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This post began life as a reminder that open4energy has published a directory of energy scams to help warn consumers about the misleading claims being made by various energy products and services.

Scam Alert But as I thought about the loss to consumers and the harm being caused to the home energy efficiency industry I began to wonder at the whole issue of the internet and it's use to promote scam energy solutions.Over the next five articles we are going to take a close look at the complex issue of consumer energy scams.

It turns out that our directory of power factor correction, magnetic perpetual motion, DIY windmills and home built solar panels are the tip of a consumer energy iceberg. Most unfortunate considering the cries of global warming that fuel these scams.

Then there are the shenanigans our energy utilities are up to. I am not about them being as playful as the term shenanigans is meant to imply. There is nothing actually wrong with smart meters, unless you are emissions intolerant, but positioning them as an energy efficiency investment was a classic exploitation of the green marketing movement. Smart meters are a much needed replacement of our old meters. They cost less to read, offer opportunity to review billing and bring us into the 20th century. The problem is that someone, for the last 30 years, did not put aside the monies to pay for this inevitable replacement program.

There are the multi-level marketing (MLM) energy schemes, Ambit Energy and Stream Energy at the top of the list. For most the 'get rich' lure of MLM is a scam, but in fairness, for the few who are suited to direct selling, they are an opportunity for self employment.

We are not alone in the US either. There is the prepayment electricity scam exposed by Victoria Bischoff of citywire money in the UK.

Next week we will expose the financial winners of this plethora of energy scams. Readers, get ready for a surprise. You may not be surprised to find Google leading the internet beneficiaries, or that the energy utilities are not being 100% honest. But even I was surprised as I saw the depth to which this topic must speak out.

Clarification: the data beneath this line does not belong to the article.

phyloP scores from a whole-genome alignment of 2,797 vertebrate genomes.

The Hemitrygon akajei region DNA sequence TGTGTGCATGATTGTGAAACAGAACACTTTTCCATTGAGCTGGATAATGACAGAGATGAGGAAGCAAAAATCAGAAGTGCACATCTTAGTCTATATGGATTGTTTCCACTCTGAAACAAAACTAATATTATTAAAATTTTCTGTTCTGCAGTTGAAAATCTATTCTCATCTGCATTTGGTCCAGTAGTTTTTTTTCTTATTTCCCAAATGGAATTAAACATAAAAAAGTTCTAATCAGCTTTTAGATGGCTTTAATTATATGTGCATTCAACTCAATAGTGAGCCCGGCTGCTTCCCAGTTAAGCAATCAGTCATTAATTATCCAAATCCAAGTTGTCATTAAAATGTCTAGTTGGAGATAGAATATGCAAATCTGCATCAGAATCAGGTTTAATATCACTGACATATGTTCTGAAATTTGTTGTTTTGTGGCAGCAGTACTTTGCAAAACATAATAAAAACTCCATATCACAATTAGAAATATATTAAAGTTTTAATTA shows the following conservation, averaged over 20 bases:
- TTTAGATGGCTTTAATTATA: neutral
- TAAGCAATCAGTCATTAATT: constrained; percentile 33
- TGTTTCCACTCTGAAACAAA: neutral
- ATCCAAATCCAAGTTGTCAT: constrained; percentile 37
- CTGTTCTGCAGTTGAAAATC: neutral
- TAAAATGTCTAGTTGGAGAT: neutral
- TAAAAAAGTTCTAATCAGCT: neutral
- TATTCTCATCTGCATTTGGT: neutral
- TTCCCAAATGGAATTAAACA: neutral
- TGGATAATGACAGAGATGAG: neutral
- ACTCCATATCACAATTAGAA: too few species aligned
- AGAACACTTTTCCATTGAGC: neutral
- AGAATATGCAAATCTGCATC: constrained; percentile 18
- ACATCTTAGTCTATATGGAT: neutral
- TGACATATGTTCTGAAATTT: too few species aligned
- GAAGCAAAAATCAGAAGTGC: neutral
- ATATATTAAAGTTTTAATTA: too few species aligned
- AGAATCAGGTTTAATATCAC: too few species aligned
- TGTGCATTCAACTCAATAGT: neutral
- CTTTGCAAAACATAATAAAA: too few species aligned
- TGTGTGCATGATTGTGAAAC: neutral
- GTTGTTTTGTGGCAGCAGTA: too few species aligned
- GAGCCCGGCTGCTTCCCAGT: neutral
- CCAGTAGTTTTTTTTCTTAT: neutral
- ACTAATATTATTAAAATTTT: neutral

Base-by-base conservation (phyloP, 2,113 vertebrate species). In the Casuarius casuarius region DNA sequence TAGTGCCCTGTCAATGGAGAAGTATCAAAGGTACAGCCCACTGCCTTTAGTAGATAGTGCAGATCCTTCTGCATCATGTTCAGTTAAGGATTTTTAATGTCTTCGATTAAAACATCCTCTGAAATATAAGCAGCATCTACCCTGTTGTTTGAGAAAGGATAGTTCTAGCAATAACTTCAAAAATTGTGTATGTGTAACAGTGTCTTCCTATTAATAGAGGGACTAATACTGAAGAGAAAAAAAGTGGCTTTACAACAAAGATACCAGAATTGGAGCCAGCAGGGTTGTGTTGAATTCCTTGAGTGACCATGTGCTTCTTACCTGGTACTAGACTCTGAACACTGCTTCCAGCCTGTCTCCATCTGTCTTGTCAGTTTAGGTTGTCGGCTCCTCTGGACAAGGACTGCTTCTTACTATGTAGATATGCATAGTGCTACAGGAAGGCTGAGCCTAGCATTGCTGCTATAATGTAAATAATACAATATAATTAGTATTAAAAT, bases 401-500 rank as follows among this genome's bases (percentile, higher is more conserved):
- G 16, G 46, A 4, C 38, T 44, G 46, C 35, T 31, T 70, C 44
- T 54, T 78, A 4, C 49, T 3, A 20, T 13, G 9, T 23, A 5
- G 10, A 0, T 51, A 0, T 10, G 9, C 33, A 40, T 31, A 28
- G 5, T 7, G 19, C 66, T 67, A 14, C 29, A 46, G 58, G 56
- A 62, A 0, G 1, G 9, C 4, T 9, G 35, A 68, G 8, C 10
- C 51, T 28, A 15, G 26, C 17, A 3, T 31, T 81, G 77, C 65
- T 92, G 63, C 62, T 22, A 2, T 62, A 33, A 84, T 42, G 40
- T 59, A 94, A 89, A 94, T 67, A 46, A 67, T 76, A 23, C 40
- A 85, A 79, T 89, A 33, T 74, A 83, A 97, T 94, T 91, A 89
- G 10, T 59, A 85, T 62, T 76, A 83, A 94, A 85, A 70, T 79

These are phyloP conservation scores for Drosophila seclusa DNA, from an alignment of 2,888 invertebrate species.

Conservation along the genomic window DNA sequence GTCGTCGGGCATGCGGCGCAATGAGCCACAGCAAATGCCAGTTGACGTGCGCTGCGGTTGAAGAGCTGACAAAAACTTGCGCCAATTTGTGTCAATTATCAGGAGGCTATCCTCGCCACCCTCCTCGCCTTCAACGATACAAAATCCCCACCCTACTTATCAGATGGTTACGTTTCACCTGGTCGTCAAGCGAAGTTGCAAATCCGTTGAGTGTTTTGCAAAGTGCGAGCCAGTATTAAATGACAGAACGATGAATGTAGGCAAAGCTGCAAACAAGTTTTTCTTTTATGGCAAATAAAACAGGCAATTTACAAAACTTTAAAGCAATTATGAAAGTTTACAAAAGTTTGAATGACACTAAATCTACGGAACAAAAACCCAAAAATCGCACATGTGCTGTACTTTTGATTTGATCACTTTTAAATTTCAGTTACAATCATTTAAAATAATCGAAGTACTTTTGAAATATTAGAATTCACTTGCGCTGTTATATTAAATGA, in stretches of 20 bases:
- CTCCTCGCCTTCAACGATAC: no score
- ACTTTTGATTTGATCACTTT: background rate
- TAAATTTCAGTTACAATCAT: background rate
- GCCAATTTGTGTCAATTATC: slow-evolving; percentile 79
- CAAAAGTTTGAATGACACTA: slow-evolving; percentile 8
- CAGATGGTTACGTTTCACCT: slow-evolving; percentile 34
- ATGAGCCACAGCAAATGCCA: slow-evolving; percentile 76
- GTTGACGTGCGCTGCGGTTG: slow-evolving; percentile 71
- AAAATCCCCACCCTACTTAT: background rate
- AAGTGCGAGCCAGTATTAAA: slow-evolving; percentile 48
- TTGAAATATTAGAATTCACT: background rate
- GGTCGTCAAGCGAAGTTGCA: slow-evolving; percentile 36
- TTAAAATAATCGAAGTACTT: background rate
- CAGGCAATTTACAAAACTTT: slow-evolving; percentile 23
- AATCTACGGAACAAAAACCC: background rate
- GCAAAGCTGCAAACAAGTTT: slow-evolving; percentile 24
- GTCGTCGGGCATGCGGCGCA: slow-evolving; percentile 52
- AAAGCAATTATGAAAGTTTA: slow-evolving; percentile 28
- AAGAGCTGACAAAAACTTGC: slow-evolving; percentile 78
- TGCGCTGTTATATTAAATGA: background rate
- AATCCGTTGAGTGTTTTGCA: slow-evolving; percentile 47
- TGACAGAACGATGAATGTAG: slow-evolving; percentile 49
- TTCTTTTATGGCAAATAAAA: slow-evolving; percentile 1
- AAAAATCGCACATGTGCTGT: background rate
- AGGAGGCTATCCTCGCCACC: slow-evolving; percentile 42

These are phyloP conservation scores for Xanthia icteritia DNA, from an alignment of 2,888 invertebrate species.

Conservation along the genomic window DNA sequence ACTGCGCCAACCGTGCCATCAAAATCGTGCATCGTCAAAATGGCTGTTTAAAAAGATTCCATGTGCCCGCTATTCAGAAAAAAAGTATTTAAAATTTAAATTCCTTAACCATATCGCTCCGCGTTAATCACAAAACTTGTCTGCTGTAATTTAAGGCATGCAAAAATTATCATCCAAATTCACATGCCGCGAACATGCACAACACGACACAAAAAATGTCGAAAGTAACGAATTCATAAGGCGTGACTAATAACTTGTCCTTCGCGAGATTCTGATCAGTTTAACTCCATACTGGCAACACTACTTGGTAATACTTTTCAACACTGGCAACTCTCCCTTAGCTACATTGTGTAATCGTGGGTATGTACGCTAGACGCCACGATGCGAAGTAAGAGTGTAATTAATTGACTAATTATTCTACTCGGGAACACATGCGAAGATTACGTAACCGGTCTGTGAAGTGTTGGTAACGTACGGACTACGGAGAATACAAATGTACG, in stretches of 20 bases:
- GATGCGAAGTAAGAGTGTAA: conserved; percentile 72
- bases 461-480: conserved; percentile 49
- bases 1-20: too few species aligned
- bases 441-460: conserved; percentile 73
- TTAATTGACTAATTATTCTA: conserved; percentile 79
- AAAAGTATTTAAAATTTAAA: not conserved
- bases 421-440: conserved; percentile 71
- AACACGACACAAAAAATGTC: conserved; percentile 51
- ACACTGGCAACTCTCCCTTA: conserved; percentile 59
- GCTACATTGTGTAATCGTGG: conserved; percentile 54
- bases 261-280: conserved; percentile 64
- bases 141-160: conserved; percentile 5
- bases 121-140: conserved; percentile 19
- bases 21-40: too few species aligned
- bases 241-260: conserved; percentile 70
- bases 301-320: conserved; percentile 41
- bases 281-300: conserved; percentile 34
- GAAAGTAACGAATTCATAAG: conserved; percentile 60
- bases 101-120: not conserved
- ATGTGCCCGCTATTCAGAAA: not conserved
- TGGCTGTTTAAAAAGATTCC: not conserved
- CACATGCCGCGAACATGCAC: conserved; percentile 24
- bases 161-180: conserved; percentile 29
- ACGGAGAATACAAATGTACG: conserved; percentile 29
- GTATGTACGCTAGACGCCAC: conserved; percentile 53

Articles three and four will take a look at us the consumers. I will avoid the trap of accusing us too harshly, for we are also the victims of these scams. But we are certainly not doing our best to protect ourselves. Information on most of these scams can be exposed in simple ways. For example - search the name of the product and add the word scam - to find a reasonable list of consumer opinion. There does seem to be an attitude of wishful thinking amongst us.

I asked my fellow blogger Chris, publisher of the blog MapAWatt to send me his thoughts on consumer energy saving attitudes. He writes "Our article on Magniwork has been the most popular post on Mapawatt ever. I think people want to believe in the impossible. Even though it may sound incredibly ridiculous, they want to believe it may still be true. I can't tell you how many comments I've received from people criticizing my warnings, saying that "I haven't built it so how would I know" (it's easy for them to say that since it is impossible to build), or that I'm just not thinking big enough, or that 'big oil' is trying to squash the plans. It's amazing how willing people are to believe in a blatant lie, but are so skeptical of the truth."

The final article in the series is the one I hope readers will study and ponder most deeply on. It will build on the fact that there are scam products, large financial incentives at stake, people who lack essential education and wishful thinking in play. We will dig into the topic I know as digital persuasion, and how it is being used (deliberately and by accident) to shape global energy policy. I have spent the last 25 years of my life exploring this topic, and at times with some despair. So it was with some comfort that I read of the persuasive technology lab at Stanford university today, the research they are doing with Facebook, and decided to add this final chapter on energy scams to our series.

The best time to learn about the energy use in your home and how to save 15% to 25% of your electricity bill - at NO cost to you - is BEFORE - you are duped out of your hard earned money. As we gather our thoughts into a format you can (and I hope will) read, may I sincerely ask that all readers take a moment to consider their role in bringing these energy scams to an end.

Follow this link to read our second post titled: Types of Consumer Energy Scams.

Get Smart about Energy™